Our life is frittered away by detail. Simplify, simplify.”

― Henry David Thoreau,


Simplicity.  Do you yearn for the days when life was more simple? Do you remember fondly times of having less and enjoying it more? Do you know you can choose to do it again?

These days we complain that life goes to fast, that our lives, our homes, our offices, our jobs are too crowded, that we have neither the time nor the space to enjoy life.

Because we don’t have the time we buy without thinking: “Do we have tuna at home? Do I have a blouse to wear with that suit? Extra cans of tuna and blouses we never wear, some with the price tag still on, pile up in our closets, because of course we don’t have time to bring them back.

We shop without thought, packing our closets and garages. We say “yes” to make everyone happy because we don’t have time to think, so our days are packed just as tightly.

We live with clutter that rather than showing how rich we are, shows how poor we are. Too poor to have the luxury of time to think and sort. Hoarding as a sign of the fear that we’ll need it someday (of course we won’t be able to find it, but that’s another story).

Yet when we think of simplicity we know that simplicity is rich. Time and thought invested in choosing to spend our space and time living consciously with what serves us and what delights us. Letting go of what does not. Doing only those things we feel pulled to not those things we think we should. This is living.

Simplicity is elegant. We admire the simple, clean lines of a dress or building. We appreciate someone who can give us simple directions. An uncluttered room lets us breathe.  A book shelf with empty space invites new thoughts. A clear desk invites new possibilities. A clear mind invites living at its best.

Simplicity allows us to live the richness of life. Time for friends, for pleasurable pursuits, time to dream… To live simply is to have separated the important from the unimportant, to have made choices based on the decision of savoring the best life has to offer.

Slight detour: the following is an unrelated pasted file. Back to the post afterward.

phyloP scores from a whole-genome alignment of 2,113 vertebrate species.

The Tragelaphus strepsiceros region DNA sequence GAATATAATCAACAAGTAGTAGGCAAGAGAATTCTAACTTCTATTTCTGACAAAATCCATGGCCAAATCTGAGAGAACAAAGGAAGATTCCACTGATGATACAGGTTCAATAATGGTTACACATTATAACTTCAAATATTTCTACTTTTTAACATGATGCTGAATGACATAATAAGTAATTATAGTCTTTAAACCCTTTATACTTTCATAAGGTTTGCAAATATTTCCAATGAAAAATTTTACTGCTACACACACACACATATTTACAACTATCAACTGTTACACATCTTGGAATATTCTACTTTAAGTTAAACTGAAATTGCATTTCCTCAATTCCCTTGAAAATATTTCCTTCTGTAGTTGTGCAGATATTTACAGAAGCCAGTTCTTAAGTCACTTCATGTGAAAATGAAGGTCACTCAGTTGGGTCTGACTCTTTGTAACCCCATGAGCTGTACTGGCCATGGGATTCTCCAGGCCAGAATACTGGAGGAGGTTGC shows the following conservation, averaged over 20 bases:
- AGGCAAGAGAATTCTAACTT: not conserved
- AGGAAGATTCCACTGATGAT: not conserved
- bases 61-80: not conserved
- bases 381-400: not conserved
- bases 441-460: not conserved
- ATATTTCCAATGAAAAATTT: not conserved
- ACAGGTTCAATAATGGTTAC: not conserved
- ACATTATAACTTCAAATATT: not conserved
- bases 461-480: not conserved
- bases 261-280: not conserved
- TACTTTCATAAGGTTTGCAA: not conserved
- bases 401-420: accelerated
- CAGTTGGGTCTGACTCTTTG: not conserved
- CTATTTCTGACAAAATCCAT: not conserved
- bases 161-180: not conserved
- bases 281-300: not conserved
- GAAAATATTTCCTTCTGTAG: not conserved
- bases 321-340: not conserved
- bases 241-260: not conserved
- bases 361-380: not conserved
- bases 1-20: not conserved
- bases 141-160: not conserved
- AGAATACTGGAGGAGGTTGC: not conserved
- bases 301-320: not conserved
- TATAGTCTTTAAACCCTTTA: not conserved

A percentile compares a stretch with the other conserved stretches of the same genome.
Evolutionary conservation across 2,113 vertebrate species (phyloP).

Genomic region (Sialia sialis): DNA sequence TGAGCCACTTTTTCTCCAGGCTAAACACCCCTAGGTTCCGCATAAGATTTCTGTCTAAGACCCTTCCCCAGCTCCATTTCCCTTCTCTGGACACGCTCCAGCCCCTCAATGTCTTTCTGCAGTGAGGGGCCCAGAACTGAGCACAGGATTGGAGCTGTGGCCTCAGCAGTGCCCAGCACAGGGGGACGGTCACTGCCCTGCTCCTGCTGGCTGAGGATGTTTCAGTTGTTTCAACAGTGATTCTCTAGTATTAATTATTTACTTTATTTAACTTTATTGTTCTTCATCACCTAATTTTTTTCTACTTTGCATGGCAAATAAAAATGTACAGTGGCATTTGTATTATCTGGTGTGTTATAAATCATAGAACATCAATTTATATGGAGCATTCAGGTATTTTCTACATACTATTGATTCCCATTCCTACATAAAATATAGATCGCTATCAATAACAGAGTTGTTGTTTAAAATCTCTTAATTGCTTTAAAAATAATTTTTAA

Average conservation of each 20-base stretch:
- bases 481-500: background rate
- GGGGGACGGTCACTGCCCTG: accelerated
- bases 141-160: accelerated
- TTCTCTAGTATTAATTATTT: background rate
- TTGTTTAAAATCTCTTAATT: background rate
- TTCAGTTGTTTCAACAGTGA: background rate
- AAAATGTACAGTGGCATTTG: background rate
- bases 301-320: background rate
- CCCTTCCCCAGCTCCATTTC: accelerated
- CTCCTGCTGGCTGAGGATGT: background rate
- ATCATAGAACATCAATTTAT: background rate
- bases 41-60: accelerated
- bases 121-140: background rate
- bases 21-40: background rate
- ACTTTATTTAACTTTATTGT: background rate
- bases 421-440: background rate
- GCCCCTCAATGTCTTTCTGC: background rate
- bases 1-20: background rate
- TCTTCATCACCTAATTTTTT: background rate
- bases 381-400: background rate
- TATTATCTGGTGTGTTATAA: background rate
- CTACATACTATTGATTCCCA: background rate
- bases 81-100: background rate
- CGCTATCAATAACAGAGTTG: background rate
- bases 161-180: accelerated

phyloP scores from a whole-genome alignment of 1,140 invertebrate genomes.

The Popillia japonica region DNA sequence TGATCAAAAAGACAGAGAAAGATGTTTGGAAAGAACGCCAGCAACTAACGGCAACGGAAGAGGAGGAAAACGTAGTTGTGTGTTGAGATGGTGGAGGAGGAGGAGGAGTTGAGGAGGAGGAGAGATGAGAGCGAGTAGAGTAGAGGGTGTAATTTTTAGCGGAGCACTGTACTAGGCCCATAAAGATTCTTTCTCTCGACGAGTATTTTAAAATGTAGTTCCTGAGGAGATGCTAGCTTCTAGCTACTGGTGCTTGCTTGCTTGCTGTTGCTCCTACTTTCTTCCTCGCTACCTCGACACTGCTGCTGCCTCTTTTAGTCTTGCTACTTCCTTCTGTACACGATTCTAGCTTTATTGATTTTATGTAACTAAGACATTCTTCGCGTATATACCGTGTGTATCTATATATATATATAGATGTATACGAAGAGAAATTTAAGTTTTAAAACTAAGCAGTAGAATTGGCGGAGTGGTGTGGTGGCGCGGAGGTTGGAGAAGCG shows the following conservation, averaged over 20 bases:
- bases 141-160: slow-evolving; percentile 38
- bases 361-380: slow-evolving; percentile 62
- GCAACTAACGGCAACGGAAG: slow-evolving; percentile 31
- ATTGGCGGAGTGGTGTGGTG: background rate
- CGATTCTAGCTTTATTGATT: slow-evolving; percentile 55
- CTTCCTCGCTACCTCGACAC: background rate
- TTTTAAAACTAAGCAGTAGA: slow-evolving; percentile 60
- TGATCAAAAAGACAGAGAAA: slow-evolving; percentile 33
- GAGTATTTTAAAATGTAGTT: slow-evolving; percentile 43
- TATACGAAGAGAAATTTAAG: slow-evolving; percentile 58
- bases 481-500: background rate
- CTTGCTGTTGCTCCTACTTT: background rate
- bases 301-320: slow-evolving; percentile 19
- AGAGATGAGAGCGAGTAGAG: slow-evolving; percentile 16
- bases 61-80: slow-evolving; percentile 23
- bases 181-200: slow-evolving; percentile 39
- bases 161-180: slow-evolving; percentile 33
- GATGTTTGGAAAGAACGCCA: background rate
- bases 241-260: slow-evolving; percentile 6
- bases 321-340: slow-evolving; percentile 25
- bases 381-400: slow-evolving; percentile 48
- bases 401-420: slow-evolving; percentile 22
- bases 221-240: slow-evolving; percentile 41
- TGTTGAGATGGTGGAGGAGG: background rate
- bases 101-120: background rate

Simplicity doesn’t come over night. Its a process, as most good things are. It starts as any journey, one step at a time.

Here are some ideas to get started:

  • Stop junk mail. Send a signed letter with your name and address requesting removal from mailing lists.
    The Direct Marketing Association
    Mail Preference Service
    PO Box 9008
    Farmingdale, New York 11735-9008
  • Call or e-mail catalog companies you have ordered from and request they stop sending catalogs.
  • Invite friends to take you off their mailings of jokes, computer warnings, and incredible give-aways.
  • STOP before you print. Do you really need a paper copy?
  • Each week drop two things that are draining you.
  • How many credit cards do you need?
  • Schedule time to clear out a drawer or closet.
  • Clear out negative thinking
  • Slow the mind
  • Look around at what you own. Ask: “Does this give me energy or take energy?” Begin to let go of the energy drains. Then start on your daily planner…
  • Schedule time to do nothing – now there’s living in luxury!


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